So where we've got the idea of institutionalised racism, the outcome is that actions and ideas produce disparate outcomes for certain people. That's it, that's it in simplicity so when we know that what we need to do is we need to review what our actions are and review what the outcomes might be. Now it sounds really hard to do, but it isn't because your actions are always a combination of your beliefs, the processes and the values that you hold, i.e your culture.

So we need to re-examine those and then the other bit is that the structures of the organisation, hierarchical as they are seem to always always move towards consolidation of that privilege instead of away so that that's my academia stopped, because I can go on for hours. But in in terms of these complaints, it really was interesting for me to reflect, to say we've had this debate before in 1999 and I think we failed. We actually went down a blind alley.

We went down a blind alley of institutionalised racism without coming back to see okay what isit that we're talking about? So I would urge all of you, whatever actions that you're taking, take a reflective step back and say "why is it that we are doing this?"

So whenever, whatever action that you are going to be doing why is it you're doing it? The 'why' then leads on to the 'what' and then, the 'how' becomes a little bit problematic. But there are loads and loads of innovative actions that are happening out there, so when we talk about leaders that have emotional intelligence, for me, some of the traits that I've seen that are really useful in terms of moving the dial forward, is really to have a visible commitment.

You're talking about it, but you're talking about it in a really positive way, but you understand it as well. You're not just doing management bingo which, we're all inclined to be doing, and then there's a bit of humility about ourselves about who we are and then there's an awareness of our bias, and I think that's a really good check for leaders.

And then there's a natural curiosity about others, and this is where we, if we don't know let's just say we don't know, and we have to collect that information some time ago. When I was at the college of policing, I got given a project and it was on transgender. It was a transgender conference that I'd needed to put together and boy did I not know about transgender [issues]. But you know after that conference I was so curious, I did and that was a real wake-up call for me in terms of saying there's a part of society that you know nothing of and once you really, I'm not saying I'm an expert all, I'm saying I had exposure and I was curious to find out about others.

Are you curious? Let me go on to the next slide. So, respectful conversations it's a privilege to educate yourself about racism instead of experiencing it. What that sign is saying is that we've had racism in this country for a long time we still do. I experienced racism. But the racism I experienced is quite subtle now.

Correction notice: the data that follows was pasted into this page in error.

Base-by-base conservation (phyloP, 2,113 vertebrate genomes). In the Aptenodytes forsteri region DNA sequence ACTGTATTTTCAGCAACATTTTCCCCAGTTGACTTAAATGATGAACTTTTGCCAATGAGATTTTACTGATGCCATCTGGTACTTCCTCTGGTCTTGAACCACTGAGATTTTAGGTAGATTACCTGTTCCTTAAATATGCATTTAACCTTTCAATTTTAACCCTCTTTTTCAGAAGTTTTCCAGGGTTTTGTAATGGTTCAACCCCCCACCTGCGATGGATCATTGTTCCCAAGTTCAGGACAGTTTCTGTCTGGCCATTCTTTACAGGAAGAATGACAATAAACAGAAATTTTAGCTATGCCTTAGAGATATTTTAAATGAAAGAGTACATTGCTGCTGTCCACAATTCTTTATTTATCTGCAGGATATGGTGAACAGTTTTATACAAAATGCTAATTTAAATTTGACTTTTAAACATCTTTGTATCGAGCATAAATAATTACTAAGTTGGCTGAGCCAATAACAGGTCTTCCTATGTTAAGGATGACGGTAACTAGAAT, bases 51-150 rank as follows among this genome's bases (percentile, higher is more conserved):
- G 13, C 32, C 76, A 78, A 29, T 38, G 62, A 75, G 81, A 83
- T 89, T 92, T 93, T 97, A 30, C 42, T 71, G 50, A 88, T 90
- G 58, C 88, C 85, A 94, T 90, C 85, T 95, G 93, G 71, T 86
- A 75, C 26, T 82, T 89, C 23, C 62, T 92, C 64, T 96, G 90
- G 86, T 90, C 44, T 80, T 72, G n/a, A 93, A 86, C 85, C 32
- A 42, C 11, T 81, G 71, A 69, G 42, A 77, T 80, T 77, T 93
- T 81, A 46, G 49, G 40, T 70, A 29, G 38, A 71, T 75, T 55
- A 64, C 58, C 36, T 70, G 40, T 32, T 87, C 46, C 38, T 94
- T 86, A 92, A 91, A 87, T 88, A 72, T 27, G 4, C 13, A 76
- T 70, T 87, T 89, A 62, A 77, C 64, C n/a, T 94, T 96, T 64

When I was a kid you'd have national front skinheads. They're very overt what we've moved from the overt to the covert - and what I mean by covert is microaggressions. Microaggressions can be very very subtle conversations that people are having but what they're doing is they're exerting their hierarchy, their people are exerting a privilege about people, and sometimes you know when we're talking about these respectful conversations, this subtle racism and sexism they're microaggressions. So sometimes these microaggressions are very very innocent.

So let me just go through a couple of them that I uncovered for one particular client. One was intentionally excluding somebody from social, their social world outside and it's quite interesting when you know you're working as a team and somebody excludes you it's, um, quite a disturbing fact because you're not being included.

Sometimes a little bit of abuse in terms of your ability not your colour just your ability about you're not doing this work well or sending it back and you say well I've done everything you you wanted, what is it? But the other person is being very resistant in terms of giving you a clear framework of moving forward and then assumptions about ability. You know you can tell a lot so in terms of communication you don't have to say a lot, but I can say I can see it in people's eyes and the way that they they behave.

That sometimes they're doubting you they're saying can you really do this instead of having some some faith in you and being treated differently. Being treated differently could be making an assumption about one. One case we had was somebody wasn't invited to a garden party because there was a hog roast and they knew that the invitee was Muslim.

Now it's a, it's a logical leap to say there's a hog roast and it's a Muslim but it's not a logical leap to say "would you like to come" because I bet you with that hog roast there was, there would have been a whole range of other food that would have been acceptable for that person. So one of the things that is interesting, is that we have this covert nature of microaggressions. They go underground so let's take an example that I know very well.

Every police service that I'm working for at the moment, they'll have a police policy to say there is no racist language. If you do that you're out the door. Yeah, it's interesting that despite having that policy, [poor] language still abounds at a lower level. The sad fact is that people aren't reporting it as much, and then the other one is that there is no broader change in the culture.